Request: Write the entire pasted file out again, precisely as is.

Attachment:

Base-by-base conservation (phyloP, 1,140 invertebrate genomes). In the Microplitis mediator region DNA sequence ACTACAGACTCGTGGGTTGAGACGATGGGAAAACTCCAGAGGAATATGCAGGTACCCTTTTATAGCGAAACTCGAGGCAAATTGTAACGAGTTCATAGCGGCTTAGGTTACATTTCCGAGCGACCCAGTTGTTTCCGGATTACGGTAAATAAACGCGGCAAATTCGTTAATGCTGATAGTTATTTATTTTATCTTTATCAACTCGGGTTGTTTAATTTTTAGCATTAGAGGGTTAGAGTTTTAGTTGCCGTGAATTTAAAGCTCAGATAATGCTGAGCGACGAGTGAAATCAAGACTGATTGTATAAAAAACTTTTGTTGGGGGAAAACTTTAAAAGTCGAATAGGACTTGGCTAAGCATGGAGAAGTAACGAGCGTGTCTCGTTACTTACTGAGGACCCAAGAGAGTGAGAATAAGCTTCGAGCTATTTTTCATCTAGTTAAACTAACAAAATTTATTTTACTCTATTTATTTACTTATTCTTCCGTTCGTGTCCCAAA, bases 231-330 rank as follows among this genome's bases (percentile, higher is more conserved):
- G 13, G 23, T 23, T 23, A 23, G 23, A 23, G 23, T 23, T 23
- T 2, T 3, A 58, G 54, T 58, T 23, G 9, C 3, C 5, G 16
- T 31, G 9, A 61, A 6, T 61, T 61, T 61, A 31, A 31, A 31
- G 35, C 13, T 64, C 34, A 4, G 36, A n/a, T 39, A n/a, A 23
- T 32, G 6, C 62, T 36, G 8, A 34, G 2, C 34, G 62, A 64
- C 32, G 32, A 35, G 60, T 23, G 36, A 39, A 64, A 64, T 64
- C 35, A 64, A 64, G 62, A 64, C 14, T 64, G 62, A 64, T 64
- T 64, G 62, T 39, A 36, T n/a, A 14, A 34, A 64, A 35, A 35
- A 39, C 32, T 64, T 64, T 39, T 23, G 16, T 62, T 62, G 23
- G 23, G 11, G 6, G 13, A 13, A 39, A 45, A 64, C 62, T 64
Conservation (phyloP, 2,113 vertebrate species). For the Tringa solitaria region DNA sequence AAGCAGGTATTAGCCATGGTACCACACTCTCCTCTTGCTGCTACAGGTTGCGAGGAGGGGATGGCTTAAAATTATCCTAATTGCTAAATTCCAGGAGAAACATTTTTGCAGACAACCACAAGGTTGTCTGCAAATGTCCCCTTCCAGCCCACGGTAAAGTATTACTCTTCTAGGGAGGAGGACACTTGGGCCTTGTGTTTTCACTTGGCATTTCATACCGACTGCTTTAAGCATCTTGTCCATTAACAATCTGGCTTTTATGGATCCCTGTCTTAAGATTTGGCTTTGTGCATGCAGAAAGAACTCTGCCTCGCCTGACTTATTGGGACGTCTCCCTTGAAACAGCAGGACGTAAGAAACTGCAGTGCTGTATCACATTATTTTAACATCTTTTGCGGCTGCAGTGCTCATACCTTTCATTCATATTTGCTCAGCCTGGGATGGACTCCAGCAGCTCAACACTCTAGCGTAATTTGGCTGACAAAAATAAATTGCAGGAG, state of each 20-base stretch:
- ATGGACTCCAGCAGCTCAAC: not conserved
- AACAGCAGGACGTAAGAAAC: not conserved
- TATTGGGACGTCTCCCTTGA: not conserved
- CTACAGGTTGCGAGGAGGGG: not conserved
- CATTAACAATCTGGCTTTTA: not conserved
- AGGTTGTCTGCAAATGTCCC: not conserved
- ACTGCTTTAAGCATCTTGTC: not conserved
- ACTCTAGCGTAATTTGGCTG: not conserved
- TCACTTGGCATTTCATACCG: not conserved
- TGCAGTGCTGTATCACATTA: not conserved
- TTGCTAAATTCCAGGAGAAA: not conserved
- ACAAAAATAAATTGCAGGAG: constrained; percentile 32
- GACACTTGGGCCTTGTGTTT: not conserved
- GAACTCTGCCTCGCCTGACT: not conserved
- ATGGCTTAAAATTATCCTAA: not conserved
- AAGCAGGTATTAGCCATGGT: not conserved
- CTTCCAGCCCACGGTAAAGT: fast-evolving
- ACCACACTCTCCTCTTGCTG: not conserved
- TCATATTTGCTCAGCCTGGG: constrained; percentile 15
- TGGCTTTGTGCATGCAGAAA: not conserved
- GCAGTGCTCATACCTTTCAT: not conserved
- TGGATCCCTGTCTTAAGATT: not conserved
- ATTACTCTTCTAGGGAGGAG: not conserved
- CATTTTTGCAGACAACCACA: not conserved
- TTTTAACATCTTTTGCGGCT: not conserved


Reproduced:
Base-by-base conservation (phyloP, 1,140 invertebrate genomes). In the Microplitis mediator region DNA sequence ACTACAGACTCGTGGGTTGAGACGATGGGAAAACTCCAGAGGAATATGCAGGTACCCTTTTATAGCGAAACTCGAGGCAAATTGTAACGAGTTCATAGCGGCTTAGGTTACATTTCCGAGCGACCCAGTTGTTTCCGGATTACGGTAAATAAACGCGGCAAATTCGTTAATGCTGATAGTTATTTATTTTATCTTTATCAACTCGGGTTGTTTAATTTTTAGCATTAGAGGGTTAGAGTTTTAGTTGCCGTGAATTTAAAGCTCAGATAATGCTGAGCGACGAGTGAAATCAAGACTGATTGTATAAAAAACTTTTGTTGGGGGAAAACTTTAAAAGTCGAATAGGACTTGGCTAAGCATGGAGAAGTAACGAGCGTGTCTCGTTACTTACTGAGGACCCAAGAGAGTGAGAATAAGCTTCGAGCTATTTTTCATCTAGTTAAACTAACAAAATTTATTTTACTCTATTTATTTACTTATTCTTCCGTTCGTGTCCCAAA, bases 231-330 rank as follows among this genome's bases (percentile, higher is more conserved):
- G 13, G 23, T 23, T 23, A 23, G 23, A 23, G 23, T 23, T 23
- T 2, T 3, A 58, G 54, T 58, T 23, G 9, C 3, C 5, G 16
- T 31, G 9, A 61, A 6, T 61, T 61, T 61, A 31, A 31, A 31
- G 35, C 13, T 64, C 34, A 4, G 36, A n/a, T 39, A n/a, A 23
- T 32, G 6, C 62, T 36, G 8, A 34, G 2, C 34, G 62, A 64
- C 32, G 32, A 35, G 60, T 23, G 36, A 39, A 64, A 64, T 64
- C 35, A 64, A 64, G 62, A 64, C 14, T 64, G 62, A 64, T 64
- T 64, G 62, T 39, A 36, T n/a, A 14, A 34, A 64, A 35, A 35
- A 39, C 32, T 64, T 64, T 39, T 23, G 16, T 62, T 62, G 23
- G 23, G 11, G 6, G 13, A 13, A 39, A 45, A 64, C 62, T 64
Conservation (phyloP, 2,113 vertebrate species). For the Tringa solitaria region DNA sequence AAGCAGGTATTAGCCATGGTACCACACTCTCCTCTTGCTGCTACAGGTTGCGAGGAGGGGATGGCTTAAAATTATCCTAATTGCTAAATTCCAGGAGAAACATTTTTGCAGACAACCACAAGGTTGTCTGCAAATGTCCCCTTCCAGCCCACGGTAAAGTATTACTCTTCTAGGGAGGAGGACACTTGGGCCTTGTGTTTTCACTTGGCATTTCATACCGACTGCTTTAAGCATCTTGTCCATTAACAATCTGGCTTTTATGGATCCCTGTCTTAAGATTTGGCTTTGTGCATGCAGAAAGAACTCTGCCTCGCCTGACTTATTGGGACGTCTCCCTTGAAACAGCAGGACGTAAGAAACTGCAGTGCTGTATCACATTATTTTAACATCTTTTGCGGCTGCAGTGCTCATACCTTTCATTCATATTTGCTCAGCCTGGGATGGACTCCAGCAGCTCAACACTCTAGCGTAATTTGGCTGACAAAAATAAATTGCAGGAG, state of each 20-base stretch:
- ATGGACTCCAGCAGCTCAAC: not conserved
- AACAGCAGGACGTAAGAAAC: not conserved
- TATTGGGACGTCTCCCTTGA: not conserved
- CTACAGGTTGCGAGGAGGGG: not conserved
- CATTAACAATCTGGCTTTTA: not conserved
- AGGTTGTCTGCAAATGTCCC: not conserved
- ACTGCTTTAAGCATCTTGTC: not conserved
- ACTCTAGCGTAATTTGGCTG: not conserved
- TCACTTGGCATTTCATACCG: not conserved
- TGCAGTGCTGTATCACATTA: not conserved
- TTGCTAAATTCCAGGAGAAA: not conserved
- ACAAAAATAAATTGCAGGAG: constrained; percentile 32
- GACACTTGGGCCTTGTGTTT: not conserved
- GAACTCTGCCTCGCCTGACT: not conserved
- ATGGCTTAAAATTATCCTAA: not conserved
- AAGCAGGTATTAGCCATGGT: not conserved
- CTTCCAGCCCACGGTAAAGT: fast-evolving
- ACCACACTCTCCTCTTGCTG: not conserved
- TCATATTTGCTCAGCCTGGG: constrained; percentile 15
- TGGCTTTGTGCATGCAGAAA: not conserved
- GCAGTGCTCATACCTTTCAT: not conserved
- TGGATCCCTGTCTTAAGATT: not conserved
- ATTACTCTTCTAGGGAGGAG: not conserved
- CATTTTTGCAGACAACCACA: not conserved
- TTTTAACATCTTTTGCGGCT: not conserved